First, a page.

The author's youthfulness helps to assure the inevitable comparison with the Anne Frank diary although over and above the sphere of suffering shared, and in this case extended to the death march itself, there is no spiritual or emotional legacy here to offset any reader reluctance.

Pub Date: Jan. 16, 2006

ISBN: 0374500010

Page Count: 120

Publisher: Hill & Wang

Review Posted Online: Oct. 7, 2011

Kirkus Reviews Issue: Jan. 15, 2006

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Buffs of the Old West will enjoy Clavin’s careful research and vivid writing.



Rootin’-tootin’ history of the dry-gulchers, horn-swogglers, and outright killers who populated the Wild West’s wildest city in the late 19th century.

The stories of Wyatt Earp and company, the shootout at the O.K. Corral, and Geronimo and the Apache Wars are all well known. Clavin, who has written books on Dodge City and Wild Bill Hickok, delivers a solid narrative that usefully links significant events—making allies of white enemies, for instance, in facing down the Apache threat, rustling from Mexico, and other ethnically charged circumstances. The author is a touch revisionist, in the modern fashion, in noting that the Earps and Clantons weren’t as bloodthirsty as popular culture has made them out to be. For example, Wyatt and Bat Masterson “took the ‘peace’ in peace officer literally and knew that the way to tame the notorious town was not to outkill the bad guys but to intimidate them, sometimes with the help of a gun barrel to the skull.” Indeed, while some of the Clantons and some of the Earps died violently, most—Wyatt, Bat, Doc Holliday—died of cancer and other ailments, if only a few of old age. Clavin complicates the story by reminding readers that the Earps weren’t really the law in Tombstone and sometimes fell on the other side of the line and that the ordinary citizens of Tombstone and other famed Western venues valued order and peace and weren’t particularly keen on gunfighters and their mischief. Still, updating the old notion that the Earp myth is the American Iliad, the author is at his best when he delineates those fraught spasms of violence. “It is never a good sign for law-abiding citizens,” he writes at one high point, “to see Johnny Ringo rush into town, both him and his horse all in a lather.” Indeed not, even if Ringo wound up killing himself and law-abiding Tombstone faded into obscurity when the silver played out.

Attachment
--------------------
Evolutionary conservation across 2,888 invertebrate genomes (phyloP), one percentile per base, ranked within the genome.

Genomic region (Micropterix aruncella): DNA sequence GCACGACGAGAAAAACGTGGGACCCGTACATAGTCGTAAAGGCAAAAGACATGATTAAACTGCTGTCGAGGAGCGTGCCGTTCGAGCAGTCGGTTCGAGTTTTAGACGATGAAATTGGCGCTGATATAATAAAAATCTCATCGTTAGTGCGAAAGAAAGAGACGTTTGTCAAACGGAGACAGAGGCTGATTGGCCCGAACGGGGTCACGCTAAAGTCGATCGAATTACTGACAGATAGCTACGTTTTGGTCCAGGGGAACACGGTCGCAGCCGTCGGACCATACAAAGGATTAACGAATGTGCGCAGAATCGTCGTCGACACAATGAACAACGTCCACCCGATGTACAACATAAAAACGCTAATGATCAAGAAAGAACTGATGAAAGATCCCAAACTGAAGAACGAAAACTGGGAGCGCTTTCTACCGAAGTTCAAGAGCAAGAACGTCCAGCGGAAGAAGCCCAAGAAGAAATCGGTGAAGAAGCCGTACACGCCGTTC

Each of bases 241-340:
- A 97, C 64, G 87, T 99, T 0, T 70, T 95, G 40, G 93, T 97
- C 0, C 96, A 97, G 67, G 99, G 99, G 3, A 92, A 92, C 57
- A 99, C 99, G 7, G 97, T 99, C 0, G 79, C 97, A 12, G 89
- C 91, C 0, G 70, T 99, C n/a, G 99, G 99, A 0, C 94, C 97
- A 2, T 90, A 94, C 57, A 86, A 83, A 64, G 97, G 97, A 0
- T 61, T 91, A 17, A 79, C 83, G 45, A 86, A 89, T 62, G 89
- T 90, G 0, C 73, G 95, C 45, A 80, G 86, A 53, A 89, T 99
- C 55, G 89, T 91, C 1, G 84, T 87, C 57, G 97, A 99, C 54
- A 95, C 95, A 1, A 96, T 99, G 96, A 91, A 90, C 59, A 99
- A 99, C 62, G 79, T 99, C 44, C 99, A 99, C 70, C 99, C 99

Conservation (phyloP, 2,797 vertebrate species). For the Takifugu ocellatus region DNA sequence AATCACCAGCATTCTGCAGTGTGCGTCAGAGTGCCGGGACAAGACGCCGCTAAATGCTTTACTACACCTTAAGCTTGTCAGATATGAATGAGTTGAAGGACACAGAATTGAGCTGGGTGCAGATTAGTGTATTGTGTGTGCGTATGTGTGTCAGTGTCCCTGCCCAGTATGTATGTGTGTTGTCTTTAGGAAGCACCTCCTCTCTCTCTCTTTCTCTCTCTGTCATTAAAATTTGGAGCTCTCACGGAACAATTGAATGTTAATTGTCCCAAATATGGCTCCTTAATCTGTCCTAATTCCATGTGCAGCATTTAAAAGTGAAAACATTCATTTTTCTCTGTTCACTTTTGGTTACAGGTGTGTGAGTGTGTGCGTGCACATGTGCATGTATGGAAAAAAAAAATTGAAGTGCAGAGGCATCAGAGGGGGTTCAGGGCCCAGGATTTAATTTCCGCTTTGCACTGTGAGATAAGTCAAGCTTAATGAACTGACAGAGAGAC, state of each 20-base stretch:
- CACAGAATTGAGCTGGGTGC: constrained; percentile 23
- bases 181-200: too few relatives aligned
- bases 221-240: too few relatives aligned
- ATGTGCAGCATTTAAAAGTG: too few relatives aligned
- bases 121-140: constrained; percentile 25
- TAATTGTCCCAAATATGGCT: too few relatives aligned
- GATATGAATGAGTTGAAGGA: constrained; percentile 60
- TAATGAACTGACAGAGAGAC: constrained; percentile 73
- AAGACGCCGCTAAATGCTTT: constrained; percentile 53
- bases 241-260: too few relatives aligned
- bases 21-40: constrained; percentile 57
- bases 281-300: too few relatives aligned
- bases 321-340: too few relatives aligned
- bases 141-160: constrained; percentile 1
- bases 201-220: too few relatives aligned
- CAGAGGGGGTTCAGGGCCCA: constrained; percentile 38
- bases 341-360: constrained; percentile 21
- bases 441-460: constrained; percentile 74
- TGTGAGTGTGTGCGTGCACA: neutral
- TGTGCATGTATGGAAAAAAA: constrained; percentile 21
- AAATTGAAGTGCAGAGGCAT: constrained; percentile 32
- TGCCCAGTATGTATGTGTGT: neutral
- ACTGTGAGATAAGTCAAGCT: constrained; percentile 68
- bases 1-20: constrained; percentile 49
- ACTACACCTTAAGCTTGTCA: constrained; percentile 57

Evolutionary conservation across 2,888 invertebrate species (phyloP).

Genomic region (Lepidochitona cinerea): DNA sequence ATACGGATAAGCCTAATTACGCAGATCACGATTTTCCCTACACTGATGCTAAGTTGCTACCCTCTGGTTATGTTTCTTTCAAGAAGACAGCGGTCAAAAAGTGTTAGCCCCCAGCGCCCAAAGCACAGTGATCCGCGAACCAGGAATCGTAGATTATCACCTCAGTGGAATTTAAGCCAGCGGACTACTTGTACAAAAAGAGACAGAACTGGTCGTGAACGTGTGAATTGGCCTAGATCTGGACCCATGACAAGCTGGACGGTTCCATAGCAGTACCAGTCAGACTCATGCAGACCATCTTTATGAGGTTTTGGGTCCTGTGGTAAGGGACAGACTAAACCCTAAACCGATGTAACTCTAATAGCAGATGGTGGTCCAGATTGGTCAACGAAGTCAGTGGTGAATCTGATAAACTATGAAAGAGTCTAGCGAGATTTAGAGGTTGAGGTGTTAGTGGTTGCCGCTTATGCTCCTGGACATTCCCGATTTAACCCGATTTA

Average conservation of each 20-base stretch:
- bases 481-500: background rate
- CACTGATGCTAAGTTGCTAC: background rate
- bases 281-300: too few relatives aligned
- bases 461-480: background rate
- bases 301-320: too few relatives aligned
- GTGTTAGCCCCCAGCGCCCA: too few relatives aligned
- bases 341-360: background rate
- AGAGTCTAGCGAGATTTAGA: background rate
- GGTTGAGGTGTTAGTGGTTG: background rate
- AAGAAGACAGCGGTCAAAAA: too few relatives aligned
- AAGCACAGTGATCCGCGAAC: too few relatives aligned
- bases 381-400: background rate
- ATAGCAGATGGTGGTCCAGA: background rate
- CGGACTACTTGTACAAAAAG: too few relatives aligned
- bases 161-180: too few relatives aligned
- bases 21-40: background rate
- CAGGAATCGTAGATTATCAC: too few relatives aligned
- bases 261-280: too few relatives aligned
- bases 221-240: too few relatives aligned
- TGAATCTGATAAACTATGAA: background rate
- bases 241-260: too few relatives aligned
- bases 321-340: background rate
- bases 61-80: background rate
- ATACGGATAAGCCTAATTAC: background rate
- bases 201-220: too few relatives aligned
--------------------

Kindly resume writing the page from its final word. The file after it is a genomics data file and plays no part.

Buffs of the Old West will enjoy Clavin’s careful research and vivid writing.

Pub Date: April 21, 2020

ISBN: 978-1-250-21458-4

Page Count: 400

Publisher: St. Martin's

Review Posted Online: Jan. 20, 2020

Kirkus Reviews Issue: Feb. 15, 2020